When she reflects on the hardships of being a first-year student in DMU’s physician assistant (PA) program, Emily Delzer concludes, “It’s not about me.”
Delzer made that conclusion in her Humanities in Gross Anatomy (HuGA) project, a requirement for the gross anatomy course. The anatomy faculty created that requirement in 2007 as a way to socialize students to the humanities and to facilitate reflective learning. At the end of the course, students, either individually or as a group, submit a project – a narrative, poem, song, video, etc. – that describes how they had been personally touched by a body donor’s gift and how it contributed to their professional growth and education.
Because the pandemic prevented the PA students from performing traditional donor dissections this year, Lauren Butaric, Ph.D., associate professor of anatomy, decided the traditional implementation of the HuGA project “just didn’t fit.” She still wanted students to have the opportunity to reflect on what they’d learned in the anatomy course, however.
“I had the students write a short piece to self-reflect on how being a PA student during the COVID-19 pandemic has affected their education and their future careers; they also had the option to discuss the social injustice pandemics, including systemic racism, that are occurring concurrently,” she says. “I encouraged them to see past the negatives – which are often all too easy to focus on – and try to find some of the positive take-away messages. What have they learned during these multiple pandemics that will make them a better PA for their patients?”
Butaric says the project helps reveal the students’ creative side and affirms they are “so much more than the grades they get.” The submissions of two PA students are featured here.
“This year, being able to read their self-reflections – many focused on perseverance, adaptability, advocacy – instilled hope and pride in me for our students,” she adds. “I know that in these trying times, while many would solely lament the change in curriculum or the state of the world, our students are staying focused on what any health care provider should be focused on: the best patient care they can provide.”
My education wasn’t put on hold
And I am very thankful, truth be told
Although this experience wasn’t ideal
There was much I had to feel
From learning and viewing on a screen
In-person experiences far and few in-between
I’m sure you had so much to give
When I think about the life you lived
The opportunities to learn from you
Are all so very true
The pathology opens my eye
Often makes me wonder, why?
The gift you gave is more than enough
I think about your family and how this time may be so tough
I hope you lived a beautiful life
Full of love and none of strife
As I sit in my cold, dark basement through yet another Zoom lecture, losing track of the day of the week, it seems as if the world outside these four walls is ending. If somebody had told me I would be completing the majority of my first year of PA school amidst a global pandemic, I would never have believed them. When I first found out we would be entirely online, I admittedly felt a mini-temper tantrum boil inside me: “It’s not fair,” and “Why is this happening now?” It didn’t take me long to stop stomping my feet and put my bottom lip back in its place.
It’s not about me anymore.
Three months before I was set to start PA school, a virus swooped over our lives, setting fire to every best-laid plan we had. People struggled to take their last breaths as it gripped their lungs before anybody even knew what this was. The detrimental effects of this unforgiving disease forced families to say goodbye to their loved ones over the phone, isolated people in nursing homes for months, and stole people’s jobs and savings.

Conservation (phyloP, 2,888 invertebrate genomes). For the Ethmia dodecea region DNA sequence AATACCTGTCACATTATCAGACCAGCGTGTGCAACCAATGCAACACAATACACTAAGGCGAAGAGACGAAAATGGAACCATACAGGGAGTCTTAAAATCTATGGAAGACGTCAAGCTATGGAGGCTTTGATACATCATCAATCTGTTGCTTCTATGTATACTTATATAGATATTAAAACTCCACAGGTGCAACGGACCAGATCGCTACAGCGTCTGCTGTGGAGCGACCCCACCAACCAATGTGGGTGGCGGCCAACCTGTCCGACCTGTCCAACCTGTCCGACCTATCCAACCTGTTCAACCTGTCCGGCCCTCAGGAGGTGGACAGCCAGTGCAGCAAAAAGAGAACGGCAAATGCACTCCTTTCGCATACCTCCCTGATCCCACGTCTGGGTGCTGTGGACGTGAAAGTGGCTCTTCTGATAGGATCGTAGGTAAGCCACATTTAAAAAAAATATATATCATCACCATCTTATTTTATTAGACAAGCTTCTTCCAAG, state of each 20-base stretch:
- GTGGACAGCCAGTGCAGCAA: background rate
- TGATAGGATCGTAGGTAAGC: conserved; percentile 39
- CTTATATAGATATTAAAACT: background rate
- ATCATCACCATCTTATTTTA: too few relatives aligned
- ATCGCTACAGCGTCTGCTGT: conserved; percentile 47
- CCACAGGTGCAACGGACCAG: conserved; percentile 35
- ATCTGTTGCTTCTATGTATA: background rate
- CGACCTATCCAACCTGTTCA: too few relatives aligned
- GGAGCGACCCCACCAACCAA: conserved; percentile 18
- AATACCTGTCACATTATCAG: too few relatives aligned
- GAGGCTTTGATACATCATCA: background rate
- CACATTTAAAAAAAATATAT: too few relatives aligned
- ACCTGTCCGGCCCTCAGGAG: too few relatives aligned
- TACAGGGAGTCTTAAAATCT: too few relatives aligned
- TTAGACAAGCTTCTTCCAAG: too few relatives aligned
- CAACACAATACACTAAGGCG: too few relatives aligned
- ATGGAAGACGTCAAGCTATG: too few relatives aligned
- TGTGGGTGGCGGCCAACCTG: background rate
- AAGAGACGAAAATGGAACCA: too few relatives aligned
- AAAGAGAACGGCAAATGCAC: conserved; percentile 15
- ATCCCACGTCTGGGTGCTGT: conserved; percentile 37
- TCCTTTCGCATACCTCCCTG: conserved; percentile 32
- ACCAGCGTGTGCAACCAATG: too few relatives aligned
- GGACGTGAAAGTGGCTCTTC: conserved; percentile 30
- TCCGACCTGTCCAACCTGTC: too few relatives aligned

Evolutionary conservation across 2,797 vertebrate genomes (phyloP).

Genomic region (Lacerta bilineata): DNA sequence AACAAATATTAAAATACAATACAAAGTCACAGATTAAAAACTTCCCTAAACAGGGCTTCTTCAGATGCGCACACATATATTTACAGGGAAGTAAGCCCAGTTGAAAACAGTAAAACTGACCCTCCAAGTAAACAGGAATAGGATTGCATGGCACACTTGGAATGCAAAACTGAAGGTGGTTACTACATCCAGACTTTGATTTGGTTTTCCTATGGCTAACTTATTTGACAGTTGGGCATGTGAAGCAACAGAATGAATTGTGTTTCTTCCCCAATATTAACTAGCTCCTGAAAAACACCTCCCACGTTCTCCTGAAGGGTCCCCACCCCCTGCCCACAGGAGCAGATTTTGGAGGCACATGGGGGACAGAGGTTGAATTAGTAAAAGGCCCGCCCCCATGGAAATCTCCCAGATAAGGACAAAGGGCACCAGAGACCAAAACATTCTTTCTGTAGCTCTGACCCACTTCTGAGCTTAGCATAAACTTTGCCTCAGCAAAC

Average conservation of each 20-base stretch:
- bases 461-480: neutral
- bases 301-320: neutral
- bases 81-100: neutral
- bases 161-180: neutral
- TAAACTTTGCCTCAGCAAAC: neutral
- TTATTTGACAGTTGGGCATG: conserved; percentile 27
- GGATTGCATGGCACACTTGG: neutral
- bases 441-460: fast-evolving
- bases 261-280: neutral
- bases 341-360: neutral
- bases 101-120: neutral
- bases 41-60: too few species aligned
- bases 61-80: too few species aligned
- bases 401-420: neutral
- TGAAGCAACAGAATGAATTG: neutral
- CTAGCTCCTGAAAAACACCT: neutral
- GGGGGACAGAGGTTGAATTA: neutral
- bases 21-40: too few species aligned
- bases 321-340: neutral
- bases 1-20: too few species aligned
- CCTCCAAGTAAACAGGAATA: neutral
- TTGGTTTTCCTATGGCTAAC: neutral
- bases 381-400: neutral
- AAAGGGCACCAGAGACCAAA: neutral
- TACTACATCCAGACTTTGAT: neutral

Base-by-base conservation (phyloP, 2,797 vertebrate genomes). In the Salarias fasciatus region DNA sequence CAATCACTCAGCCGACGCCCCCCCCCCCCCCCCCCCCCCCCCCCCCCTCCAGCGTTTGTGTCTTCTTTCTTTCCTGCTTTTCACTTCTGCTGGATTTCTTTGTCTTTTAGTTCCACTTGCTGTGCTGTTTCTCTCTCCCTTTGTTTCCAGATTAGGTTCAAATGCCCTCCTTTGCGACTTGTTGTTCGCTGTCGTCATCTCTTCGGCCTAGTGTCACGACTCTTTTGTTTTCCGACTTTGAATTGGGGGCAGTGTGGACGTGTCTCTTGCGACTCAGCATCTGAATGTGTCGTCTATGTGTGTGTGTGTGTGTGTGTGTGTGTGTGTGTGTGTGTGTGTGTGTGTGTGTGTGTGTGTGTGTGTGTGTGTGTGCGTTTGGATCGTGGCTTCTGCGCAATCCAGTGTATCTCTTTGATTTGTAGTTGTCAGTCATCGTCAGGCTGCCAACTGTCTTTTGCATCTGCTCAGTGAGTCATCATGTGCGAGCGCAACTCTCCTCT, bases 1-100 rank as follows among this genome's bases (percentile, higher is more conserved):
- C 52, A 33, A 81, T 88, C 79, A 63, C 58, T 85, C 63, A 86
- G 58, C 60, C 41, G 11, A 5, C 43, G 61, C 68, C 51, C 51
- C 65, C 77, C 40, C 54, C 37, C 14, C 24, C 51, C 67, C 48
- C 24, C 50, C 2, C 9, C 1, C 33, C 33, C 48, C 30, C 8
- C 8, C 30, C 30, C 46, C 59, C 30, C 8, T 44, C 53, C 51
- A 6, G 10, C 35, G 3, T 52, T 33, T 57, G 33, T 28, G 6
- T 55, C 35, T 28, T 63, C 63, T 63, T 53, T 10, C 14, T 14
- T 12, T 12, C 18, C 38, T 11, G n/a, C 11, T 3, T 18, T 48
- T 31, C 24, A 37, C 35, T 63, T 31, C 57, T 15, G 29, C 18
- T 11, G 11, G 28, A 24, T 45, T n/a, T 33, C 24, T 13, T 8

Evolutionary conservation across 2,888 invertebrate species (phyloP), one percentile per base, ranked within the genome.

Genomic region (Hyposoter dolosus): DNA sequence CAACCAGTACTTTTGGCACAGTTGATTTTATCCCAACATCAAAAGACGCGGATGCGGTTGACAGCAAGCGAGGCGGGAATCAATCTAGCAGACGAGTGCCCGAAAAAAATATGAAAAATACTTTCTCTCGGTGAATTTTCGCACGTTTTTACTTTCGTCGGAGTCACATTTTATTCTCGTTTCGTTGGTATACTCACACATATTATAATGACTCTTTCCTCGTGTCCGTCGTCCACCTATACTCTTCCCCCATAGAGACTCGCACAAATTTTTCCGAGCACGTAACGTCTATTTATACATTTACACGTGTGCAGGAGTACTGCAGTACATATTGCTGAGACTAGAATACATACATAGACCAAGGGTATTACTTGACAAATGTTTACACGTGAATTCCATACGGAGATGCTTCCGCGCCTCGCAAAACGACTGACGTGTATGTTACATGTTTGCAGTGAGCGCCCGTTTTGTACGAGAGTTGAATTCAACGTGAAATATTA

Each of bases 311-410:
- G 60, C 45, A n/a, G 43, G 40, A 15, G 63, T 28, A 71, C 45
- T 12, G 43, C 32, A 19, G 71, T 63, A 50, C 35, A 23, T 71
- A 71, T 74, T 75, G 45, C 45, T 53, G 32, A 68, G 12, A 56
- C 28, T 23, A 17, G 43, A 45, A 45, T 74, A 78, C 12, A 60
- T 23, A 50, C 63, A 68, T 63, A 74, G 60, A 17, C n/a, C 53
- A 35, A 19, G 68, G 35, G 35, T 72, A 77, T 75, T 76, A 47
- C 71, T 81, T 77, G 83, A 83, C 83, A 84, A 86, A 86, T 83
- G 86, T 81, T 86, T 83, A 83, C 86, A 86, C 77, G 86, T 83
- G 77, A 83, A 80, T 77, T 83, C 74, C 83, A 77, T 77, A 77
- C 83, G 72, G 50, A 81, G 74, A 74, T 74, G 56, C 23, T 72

It’s not about me.
I take a break from studying microbes and biochemical pathways invisible to the naked eye to go online where I witness overt horrific injustices on social media taking place a few hours north of where I am sitting. It’s difficult to focus on seemingly mundane studies when you feel completely worthless in the fight to end the systemic racism affecting your friends and neighbors.
They can’t breathe.
It’s not about me.
When it seems the only thing brightening my days is the soft glow of my laptop, I reflect on the ways I can better the world around me. While people around the country struggle to breathe, I feel trapped in the clutches of a rigorous professional program. I realize that the ever-changing platform of online schooling has made me adaptable, flexible, and has strengthened my optimism muscle. I know that every aspect of my education will help me be the best provider I can be to make every person who walks through my door feel seen, heard, and valued.
This is not about me.
It’s about the young girl who comes to the office where I work who has been mistreated and abused based on the color of her skin, struggling to make ends meet. It’s about the elderly man who is unable to say goodbye to his wife of 50 years in person due to contact restrictions in the hospital. It’s about the child whose life is completely changed after suddenly losing his father in a police shooting incident and now has to help raise his younger siblings. I will never be able to understand the pain these people have faced, but I will have the tool kit and empathy to offer support and healing.
It is not about me.
We are not being trained solely to diagnose a set of symptoms and match that to a pharmaceutical agent to cure them. We are being trained to serve the entirety of the human population, to heal whatever ailments our neighbors – who come from all walks of life – may be facing.
The unconventional manner in which we are receiving an education during this time is truly not about me anymore. When people around the country are suffering and can’t breathe – I hope that with my education and training, I can use my breath to help them.